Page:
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I have James server (SMTP server) hosted on AWS EC2. I have small application running on this AWS instance which fetches certain emails from my Gmail account.

Gmail rejecting any IMAP request from my AWS EC2 with message suspicious activity.

When I did login (RDP) to EC2 instance and open gmail in a browser (in which case it prompted me to valid few other details apart from regular password), it worked fine and all subsequent requests from my small application working fine.

It doesn't make sense to ask all users to do RDP to server first, then only use this application.

Does any one have any suggestions on how can I overcome this issue and make sure Gmail server trusts my AWS EC2 instance as valid instance?

Thanks for your time.

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    Gmail has likely blacklisted EC2's IP range due to abuse. Use Amazon SES, Mandrill, Postmark, or another similar e-mail provider. – ceejayoz Nov 1 '13 at 19:03
  • @ceejayoz: I can't use SES because of custom functionality I have (that is one of the reason why I ended up with Apache James). Is there way I can put in requests to unblock my IP? – kosa Nov 1 '13 at 19:09
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    Another method: go to google.com/accounts/DisplayUnlockCaptcha then have your EC2 instance initiate an IMAP connection. See support.google.com/mail/answer/14257?p=client_login&rd=1 – Mark Wagner Nov 1 '13 at 20:38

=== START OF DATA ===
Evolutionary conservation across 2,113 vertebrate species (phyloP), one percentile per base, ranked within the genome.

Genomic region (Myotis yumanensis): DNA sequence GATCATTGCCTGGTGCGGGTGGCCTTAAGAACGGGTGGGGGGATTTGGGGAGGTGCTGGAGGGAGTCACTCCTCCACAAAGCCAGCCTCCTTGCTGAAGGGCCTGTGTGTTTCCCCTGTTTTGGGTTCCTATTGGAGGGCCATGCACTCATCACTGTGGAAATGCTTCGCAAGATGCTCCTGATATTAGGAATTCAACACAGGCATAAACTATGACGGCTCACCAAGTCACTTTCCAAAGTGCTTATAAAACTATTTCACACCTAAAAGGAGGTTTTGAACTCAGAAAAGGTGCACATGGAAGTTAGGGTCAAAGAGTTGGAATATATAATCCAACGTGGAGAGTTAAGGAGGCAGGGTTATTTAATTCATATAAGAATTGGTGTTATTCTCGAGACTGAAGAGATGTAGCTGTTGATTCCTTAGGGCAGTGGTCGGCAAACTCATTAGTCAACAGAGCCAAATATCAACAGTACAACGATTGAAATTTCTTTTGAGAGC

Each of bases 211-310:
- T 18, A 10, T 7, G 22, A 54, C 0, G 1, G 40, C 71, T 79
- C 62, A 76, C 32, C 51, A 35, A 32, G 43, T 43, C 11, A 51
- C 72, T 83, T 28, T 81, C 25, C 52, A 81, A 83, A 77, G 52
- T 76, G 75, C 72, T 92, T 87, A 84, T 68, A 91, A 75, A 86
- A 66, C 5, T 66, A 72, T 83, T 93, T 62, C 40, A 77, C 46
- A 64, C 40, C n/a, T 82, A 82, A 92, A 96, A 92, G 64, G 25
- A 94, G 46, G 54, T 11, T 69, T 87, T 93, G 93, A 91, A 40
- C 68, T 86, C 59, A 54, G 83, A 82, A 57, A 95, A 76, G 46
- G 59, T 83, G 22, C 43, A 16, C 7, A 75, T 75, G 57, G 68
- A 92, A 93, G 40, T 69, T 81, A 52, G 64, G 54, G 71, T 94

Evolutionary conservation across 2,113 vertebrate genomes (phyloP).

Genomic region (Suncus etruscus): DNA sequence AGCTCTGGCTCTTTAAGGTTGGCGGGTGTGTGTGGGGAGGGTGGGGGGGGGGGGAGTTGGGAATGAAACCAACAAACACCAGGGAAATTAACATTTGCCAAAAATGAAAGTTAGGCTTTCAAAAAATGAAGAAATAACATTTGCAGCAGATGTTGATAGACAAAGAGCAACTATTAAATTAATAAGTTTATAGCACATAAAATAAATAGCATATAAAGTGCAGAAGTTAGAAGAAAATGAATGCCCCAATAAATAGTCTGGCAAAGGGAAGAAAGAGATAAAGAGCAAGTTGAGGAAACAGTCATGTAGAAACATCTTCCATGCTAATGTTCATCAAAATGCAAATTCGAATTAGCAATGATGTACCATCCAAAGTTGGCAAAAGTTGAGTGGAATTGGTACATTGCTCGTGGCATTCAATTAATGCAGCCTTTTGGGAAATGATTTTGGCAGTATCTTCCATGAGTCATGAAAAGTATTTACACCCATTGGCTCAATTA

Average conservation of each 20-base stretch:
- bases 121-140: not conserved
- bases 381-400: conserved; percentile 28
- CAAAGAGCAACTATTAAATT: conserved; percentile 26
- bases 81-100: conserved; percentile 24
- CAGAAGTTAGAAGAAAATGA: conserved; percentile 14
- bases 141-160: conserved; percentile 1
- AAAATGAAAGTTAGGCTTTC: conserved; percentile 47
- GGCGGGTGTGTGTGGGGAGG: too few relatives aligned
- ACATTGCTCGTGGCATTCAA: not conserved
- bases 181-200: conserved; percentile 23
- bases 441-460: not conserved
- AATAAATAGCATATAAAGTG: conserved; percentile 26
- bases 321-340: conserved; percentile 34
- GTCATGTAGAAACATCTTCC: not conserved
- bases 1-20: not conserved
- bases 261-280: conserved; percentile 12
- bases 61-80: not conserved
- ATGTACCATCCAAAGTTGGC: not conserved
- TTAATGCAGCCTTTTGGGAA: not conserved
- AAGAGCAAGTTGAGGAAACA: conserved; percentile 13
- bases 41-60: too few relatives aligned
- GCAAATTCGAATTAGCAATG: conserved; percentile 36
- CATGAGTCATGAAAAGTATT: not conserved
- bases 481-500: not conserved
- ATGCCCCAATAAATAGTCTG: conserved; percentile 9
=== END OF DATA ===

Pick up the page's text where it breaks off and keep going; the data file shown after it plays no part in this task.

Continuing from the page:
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    @Nambari I'm having a hard time imagining custom functionality that would forbid you from using a service like SES. Can you elaborate? – ceejayoz Nov 1 '13 at 21:09
  • @ceejayoz: (Please note that I have high level info SES, so correct me if I am wrong). I need capability to create email account on server for every user registered from my application 2) need to have a capability to read emails from SES (I think this can be achieved) – kosa Nov 1 '13 at 21:19
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In fact, the problem is simple: your JAMES server is running in an instance that's probably geographically far from where you usually are when you log in to your Gmail account, so it appears to Google like someone is trying to break into your account (after all, how can you be logging in from California and Virginia within a couple of hours of each other?). So to be safe, they block the connection and send a warning. The warning is usually accompanied by an "Is this you?" link and if you say "yes", you'll be able to log in with JAMES in a few hours.

Recently, Google has implemented a setting that lets you connect using what Google refers to as "less secure mail clients", so the dreaded "Suspicious signin detected" message should become a thing of the past.

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